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What is the biggest lottery jackpot ever won in the US?

The Mega Millions jackpot has risen to $810 million this week, making it the fourth-largest lottery winnings total in US history.

Te compartimos los resultados de Mega Millions de hoy, 4 de octubre. ¿Quién se llevó los $380 millones de dólares? Aquí los números que cayeron y premios.
Andrew KellyREUTERS

The Mega Millions lottery draw on Tuesday evening is set to be one of the biggest in American history after the jackpot rose to a whopping $810 million. Last Friday’s draw did not result in a winner, meaning that the total rolled over to this week.

The $810 million jackpot would be the fourth-largest lottery prize ever won in the United States if a winner is found in the upcoming draw. We take a look at the biggest jackpots in US history…

Three jackpots of more than $1 billion have been won

While the ‘jackpot’ figure often appears as a single lump sum payment, the reality is that most lotteries offer an annuitized jackpot in which the money is paid in a series of instalments. Both Mega Millions and Powerball jackpots are paid out in 30 annual instalments.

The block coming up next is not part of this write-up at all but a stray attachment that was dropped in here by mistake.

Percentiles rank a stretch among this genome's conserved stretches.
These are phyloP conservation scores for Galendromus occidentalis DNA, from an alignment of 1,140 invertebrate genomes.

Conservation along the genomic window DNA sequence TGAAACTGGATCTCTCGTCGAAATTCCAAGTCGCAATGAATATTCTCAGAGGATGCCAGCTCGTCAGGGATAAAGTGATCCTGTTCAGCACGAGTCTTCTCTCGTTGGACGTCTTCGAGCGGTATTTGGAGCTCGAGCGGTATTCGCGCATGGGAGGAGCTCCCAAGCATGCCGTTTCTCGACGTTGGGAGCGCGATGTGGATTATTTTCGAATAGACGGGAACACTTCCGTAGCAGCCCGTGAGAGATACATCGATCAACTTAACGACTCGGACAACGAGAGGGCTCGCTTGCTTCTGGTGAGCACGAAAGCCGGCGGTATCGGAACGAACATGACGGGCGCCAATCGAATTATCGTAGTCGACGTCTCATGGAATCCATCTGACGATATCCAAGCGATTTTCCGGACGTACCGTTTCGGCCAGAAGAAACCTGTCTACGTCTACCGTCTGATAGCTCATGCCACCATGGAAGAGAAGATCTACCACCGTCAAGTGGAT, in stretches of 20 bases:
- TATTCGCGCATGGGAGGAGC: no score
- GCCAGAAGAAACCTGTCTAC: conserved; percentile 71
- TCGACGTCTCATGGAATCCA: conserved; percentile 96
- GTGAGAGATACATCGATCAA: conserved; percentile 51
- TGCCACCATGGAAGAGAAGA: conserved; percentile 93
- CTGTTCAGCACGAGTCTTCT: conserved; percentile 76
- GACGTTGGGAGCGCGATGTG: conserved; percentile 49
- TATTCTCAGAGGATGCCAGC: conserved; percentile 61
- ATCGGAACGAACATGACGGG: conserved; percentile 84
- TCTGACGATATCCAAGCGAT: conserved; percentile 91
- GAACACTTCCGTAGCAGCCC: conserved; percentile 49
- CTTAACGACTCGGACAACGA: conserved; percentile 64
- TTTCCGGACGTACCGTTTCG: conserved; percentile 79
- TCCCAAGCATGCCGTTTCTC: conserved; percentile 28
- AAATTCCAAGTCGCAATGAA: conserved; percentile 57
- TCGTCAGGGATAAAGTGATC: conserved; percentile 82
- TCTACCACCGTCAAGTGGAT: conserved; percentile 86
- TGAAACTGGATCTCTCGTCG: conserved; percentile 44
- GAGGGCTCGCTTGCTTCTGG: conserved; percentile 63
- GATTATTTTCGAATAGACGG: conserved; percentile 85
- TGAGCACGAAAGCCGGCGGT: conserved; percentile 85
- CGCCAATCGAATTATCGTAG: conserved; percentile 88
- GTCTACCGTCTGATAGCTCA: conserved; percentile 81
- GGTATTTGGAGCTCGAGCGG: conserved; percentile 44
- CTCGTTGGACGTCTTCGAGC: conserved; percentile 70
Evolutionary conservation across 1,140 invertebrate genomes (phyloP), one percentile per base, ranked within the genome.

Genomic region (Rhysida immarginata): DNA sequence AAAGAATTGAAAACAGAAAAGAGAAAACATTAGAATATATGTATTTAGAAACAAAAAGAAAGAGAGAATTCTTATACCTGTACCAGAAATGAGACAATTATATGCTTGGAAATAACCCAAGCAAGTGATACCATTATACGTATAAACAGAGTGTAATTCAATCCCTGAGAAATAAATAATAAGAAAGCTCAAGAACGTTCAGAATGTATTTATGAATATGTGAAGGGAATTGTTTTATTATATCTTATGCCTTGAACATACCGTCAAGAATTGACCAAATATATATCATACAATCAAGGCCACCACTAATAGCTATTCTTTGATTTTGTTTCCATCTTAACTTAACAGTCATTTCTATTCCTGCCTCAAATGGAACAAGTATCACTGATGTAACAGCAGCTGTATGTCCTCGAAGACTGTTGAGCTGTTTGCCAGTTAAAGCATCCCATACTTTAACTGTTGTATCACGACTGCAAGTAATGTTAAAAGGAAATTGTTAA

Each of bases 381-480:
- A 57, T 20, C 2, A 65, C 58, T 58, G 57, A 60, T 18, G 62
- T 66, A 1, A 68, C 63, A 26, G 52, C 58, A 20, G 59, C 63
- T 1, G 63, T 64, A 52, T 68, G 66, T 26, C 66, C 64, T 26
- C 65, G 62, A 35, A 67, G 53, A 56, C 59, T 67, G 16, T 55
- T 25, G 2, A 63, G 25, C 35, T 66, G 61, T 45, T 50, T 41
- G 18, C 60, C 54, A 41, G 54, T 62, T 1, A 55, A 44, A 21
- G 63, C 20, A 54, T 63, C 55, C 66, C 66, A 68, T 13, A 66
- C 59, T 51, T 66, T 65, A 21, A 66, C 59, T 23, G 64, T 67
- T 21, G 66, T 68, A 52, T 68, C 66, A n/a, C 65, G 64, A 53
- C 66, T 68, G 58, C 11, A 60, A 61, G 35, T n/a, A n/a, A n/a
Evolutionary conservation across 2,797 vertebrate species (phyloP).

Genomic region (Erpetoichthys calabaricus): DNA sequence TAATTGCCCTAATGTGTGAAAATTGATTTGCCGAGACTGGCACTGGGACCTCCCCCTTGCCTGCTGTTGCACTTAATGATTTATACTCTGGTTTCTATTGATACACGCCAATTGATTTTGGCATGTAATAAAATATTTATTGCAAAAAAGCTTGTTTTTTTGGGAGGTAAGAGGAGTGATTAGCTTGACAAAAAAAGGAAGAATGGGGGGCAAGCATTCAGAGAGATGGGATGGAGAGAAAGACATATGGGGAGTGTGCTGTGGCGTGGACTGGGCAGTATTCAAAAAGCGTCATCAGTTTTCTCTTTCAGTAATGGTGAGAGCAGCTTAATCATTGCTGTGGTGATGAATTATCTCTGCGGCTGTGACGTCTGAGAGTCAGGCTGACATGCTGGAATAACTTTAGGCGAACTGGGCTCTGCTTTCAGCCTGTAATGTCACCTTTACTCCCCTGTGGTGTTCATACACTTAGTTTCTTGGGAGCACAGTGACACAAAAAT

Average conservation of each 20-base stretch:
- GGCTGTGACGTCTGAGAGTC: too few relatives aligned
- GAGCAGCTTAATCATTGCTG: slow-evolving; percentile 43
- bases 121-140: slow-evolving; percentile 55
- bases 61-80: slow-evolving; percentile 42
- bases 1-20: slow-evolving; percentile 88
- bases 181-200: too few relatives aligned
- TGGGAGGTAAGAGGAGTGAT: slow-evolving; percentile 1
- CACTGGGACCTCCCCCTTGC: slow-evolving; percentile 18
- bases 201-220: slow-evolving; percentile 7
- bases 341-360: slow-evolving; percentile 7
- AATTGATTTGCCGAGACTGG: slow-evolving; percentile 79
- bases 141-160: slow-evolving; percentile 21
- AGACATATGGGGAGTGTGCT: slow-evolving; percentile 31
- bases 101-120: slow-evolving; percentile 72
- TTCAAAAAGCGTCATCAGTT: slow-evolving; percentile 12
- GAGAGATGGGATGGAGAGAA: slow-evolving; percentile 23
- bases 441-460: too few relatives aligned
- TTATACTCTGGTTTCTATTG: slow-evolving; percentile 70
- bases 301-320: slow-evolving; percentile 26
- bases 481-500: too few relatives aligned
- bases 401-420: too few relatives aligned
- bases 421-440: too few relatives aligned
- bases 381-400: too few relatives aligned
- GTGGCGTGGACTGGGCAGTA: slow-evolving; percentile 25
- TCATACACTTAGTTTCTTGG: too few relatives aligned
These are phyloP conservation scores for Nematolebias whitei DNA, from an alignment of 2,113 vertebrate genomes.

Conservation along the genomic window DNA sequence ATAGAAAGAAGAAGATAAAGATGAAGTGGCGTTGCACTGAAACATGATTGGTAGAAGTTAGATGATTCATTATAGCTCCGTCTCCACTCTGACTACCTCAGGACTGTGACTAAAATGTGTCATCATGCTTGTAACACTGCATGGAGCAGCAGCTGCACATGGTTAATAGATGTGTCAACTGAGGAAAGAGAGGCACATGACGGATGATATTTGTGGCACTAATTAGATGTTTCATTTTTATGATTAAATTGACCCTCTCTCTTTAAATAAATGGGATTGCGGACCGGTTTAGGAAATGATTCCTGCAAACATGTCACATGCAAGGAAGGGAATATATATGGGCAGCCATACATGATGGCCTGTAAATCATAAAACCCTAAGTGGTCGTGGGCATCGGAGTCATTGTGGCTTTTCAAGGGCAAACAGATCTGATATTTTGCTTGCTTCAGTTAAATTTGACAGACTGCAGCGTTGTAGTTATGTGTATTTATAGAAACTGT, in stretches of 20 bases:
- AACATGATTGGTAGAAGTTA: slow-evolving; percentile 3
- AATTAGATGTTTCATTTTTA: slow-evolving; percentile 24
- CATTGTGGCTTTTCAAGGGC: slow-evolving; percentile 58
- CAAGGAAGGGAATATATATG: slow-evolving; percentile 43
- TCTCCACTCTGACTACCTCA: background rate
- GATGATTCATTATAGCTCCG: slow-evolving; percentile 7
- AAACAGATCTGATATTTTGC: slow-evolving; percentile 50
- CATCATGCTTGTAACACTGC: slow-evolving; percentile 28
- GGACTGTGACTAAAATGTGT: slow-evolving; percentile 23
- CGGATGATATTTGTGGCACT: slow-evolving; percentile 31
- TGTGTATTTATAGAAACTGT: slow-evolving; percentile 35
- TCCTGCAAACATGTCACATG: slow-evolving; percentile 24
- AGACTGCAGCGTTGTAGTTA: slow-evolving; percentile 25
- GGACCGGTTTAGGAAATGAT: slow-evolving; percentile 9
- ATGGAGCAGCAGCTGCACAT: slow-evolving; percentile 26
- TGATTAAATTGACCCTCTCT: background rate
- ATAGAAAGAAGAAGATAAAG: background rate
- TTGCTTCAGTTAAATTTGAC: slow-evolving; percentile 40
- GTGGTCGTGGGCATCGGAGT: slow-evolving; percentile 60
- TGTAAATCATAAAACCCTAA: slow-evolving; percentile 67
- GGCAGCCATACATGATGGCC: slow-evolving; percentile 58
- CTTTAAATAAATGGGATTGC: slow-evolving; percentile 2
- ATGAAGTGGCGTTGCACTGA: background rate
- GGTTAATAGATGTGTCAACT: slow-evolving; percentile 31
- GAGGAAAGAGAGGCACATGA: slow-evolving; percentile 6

The following is a list of the highest jackpots to have been won in US history, assuming that the winner chose to accept the higher annuitized amount rather than the lower cash alternative.

1.$1.586bnPowerball13 January, 2016
2.$1.537bnMega Millions23 October, 2018
3.$1.05bnMega Millions22 January, 2021
4.$768.4mPowerball27 March, 2019
5.$758.7mPowerball23 August, 2017

How much of a lottery jackpot goes on taxes?

Winning either the Mega Millions or Powerball jackpot is a truly life-changing amount of money, but a fairly substantial proportion of the winnings will go on taxes.

The cash equivalent of this week’s $810 million annuitized jackpot is a $470.1 million lump sum payment. This would immediately be subject to a 24% federal tax withholding, which would bring down the total by around $112.8 million.

The top rate of federal marginal tax is currently 37%, meaning that the recipient will likely face further taxes come filing time. If you were to pay this tax on the full amount then you would lose a further $61.1 million. This would leave the recipient with $296.2 million, little over a third of the $810 million jackpot advertised.

Lotto winners can reduce their tax bill by making charitable contributions. The American Institute of CPAs states that individuals can contribute up to 60% of their adjusted gross income to a public charity and receive a tax deduction for the same amount.


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